On that day, after I had surrendered my future to God, I entered my own personal inner desert experience that was to last fifteen years. After that very humiliating public failure, including a divorce, I faced a grim vocational and financial future. I had failed and could not blame it on anyone else – my worst nightmare.
I kept meeting with some people who were also struggling with addictive behaviors and began to see more of my self-centeredness and need to control myself, my family, and my destiny. But my vocational life of speaking and writing had shriveled more than anyone else knew.
Finally one day, I said to God, “Lord, I still want to love your people and help them find you and hope, but the Church doesn’t want my help. I don’t blame them but…where can I go?”
It was almost as if God answered me audibly, “Keith, go and love alcoholics and addicts. They could care less about your past. They just need to be loved.” So I began to live a quieter, less public life. During that time I remembered a conference I had attended twenty years before. It was in St. Louis, led by an Anglican priest named Ernest Southcott. When I’d told him my story, he’d laughed and said, “Keith, you’re like a mountain guide trying to take people safely over the ‘mountain of faith.’ You climb ahead, calling back over your shoulder, “Watch out for the shale here!” Or, “There are big rattle snakes under those stones!”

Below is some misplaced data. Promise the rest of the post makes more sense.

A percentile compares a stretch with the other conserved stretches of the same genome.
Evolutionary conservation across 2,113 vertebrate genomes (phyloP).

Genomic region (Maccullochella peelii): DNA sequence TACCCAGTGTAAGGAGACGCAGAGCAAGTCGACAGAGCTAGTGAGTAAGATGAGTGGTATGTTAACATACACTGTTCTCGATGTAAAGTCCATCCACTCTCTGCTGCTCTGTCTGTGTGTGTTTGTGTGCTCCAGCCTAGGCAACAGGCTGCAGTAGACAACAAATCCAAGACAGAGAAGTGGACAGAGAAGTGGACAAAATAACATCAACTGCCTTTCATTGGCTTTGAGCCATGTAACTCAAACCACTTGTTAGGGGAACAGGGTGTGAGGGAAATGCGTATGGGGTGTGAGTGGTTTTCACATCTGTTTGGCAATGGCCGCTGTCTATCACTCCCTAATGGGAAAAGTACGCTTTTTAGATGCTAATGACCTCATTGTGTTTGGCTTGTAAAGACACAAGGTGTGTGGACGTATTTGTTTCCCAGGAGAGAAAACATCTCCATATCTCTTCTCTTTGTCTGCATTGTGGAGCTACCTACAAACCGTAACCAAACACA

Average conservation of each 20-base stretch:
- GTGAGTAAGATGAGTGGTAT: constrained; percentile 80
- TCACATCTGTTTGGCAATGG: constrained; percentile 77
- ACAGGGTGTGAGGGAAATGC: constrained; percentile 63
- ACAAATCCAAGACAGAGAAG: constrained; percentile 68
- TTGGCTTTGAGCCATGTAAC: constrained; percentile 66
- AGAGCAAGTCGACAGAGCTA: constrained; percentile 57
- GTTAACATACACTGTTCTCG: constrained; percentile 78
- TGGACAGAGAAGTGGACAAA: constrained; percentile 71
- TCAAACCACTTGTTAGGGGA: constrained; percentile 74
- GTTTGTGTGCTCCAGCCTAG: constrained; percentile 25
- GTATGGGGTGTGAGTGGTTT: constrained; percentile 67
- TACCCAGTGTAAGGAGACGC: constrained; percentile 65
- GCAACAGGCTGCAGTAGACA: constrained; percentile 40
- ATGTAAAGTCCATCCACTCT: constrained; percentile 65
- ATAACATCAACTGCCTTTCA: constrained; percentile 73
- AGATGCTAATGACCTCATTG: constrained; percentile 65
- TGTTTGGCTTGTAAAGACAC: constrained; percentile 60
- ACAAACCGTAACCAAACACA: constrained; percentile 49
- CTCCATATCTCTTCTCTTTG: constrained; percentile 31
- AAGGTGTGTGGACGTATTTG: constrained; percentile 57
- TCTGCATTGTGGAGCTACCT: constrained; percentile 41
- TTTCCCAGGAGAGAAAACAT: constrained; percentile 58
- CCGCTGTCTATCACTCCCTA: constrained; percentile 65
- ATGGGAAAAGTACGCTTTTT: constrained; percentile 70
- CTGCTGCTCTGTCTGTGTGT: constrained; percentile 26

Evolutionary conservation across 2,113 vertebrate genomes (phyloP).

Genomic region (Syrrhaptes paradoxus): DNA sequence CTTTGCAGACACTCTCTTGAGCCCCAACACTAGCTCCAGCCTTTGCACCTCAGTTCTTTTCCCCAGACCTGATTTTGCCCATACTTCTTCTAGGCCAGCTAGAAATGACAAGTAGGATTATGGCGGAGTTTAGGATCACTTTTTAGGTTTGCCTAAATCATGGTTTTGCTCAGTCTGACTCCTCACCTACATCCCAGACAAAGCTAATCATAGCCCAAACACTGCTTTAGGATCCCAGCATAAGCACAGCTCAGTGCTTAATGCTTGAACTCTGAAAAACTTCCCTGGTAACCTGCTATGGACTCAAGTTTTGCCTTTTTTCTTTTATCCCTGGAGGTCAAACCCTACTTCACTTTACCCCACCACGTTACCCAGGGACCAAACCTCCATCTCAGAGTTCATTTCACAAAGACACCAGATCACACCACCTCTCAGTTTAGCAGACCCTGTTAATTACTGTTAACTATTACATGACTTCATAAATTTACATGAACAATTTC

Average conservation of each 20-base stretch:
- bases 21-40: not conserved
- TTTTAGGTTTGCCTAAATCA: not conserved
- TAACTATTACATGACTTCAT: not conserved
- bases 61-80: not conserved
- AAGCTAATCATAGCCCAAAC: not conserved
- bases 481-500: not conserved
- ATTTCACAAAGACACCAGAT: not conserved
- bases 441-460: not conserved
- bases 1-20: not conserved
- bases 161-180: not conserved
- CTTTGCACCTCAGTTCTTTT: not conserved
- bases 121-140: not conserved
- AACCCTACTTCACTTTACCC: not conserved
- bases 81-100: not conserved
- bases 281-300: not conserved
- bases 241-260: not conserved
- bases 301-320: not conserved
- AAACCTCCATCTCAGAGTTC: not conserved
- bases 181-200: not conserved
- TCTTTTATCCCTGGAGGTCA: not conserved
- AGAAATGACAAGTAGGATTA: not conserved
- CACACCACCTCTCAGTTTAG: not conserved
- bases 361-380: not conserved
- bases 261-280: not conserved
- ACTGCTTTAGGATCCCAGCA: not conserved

I remember nodding, a little puzzled about what this very intelligent Anglican priest was telling me.
“But Keith, you are so disciplined and relentless in your climbing, no one but an Olympic athlete could follow you. However, there is another way to get on the other side of the ‘faith mountain.’”
“What’s that?” I asked.
“You can dig a tunnel. Then even people in wheelchairs can follow you.”
“Dig a tunnel. That’s a marvelous image! Why don’t more spiritual leaders do that?”
Southcott smiled. “Because,” he said, chuckling, “not many are willing to disappear long enough to dig a tunnel.”
As I remembered that night many years before, I realized in 1985 that I didn’t want to disappear that long either. However, since I seemed to have ‘disappeared’ already, I decided to start tunneling to study, pray and investigate the Spiritual journey of authentic people and ways they had learned to live and love authentically. I found such help in the scriptures, in lives and writings of Christian saints, some founders of the major religions, and in the contemporary lives of recovering alcoholics and addicts, as well as all sorts of serious surrendering Christians.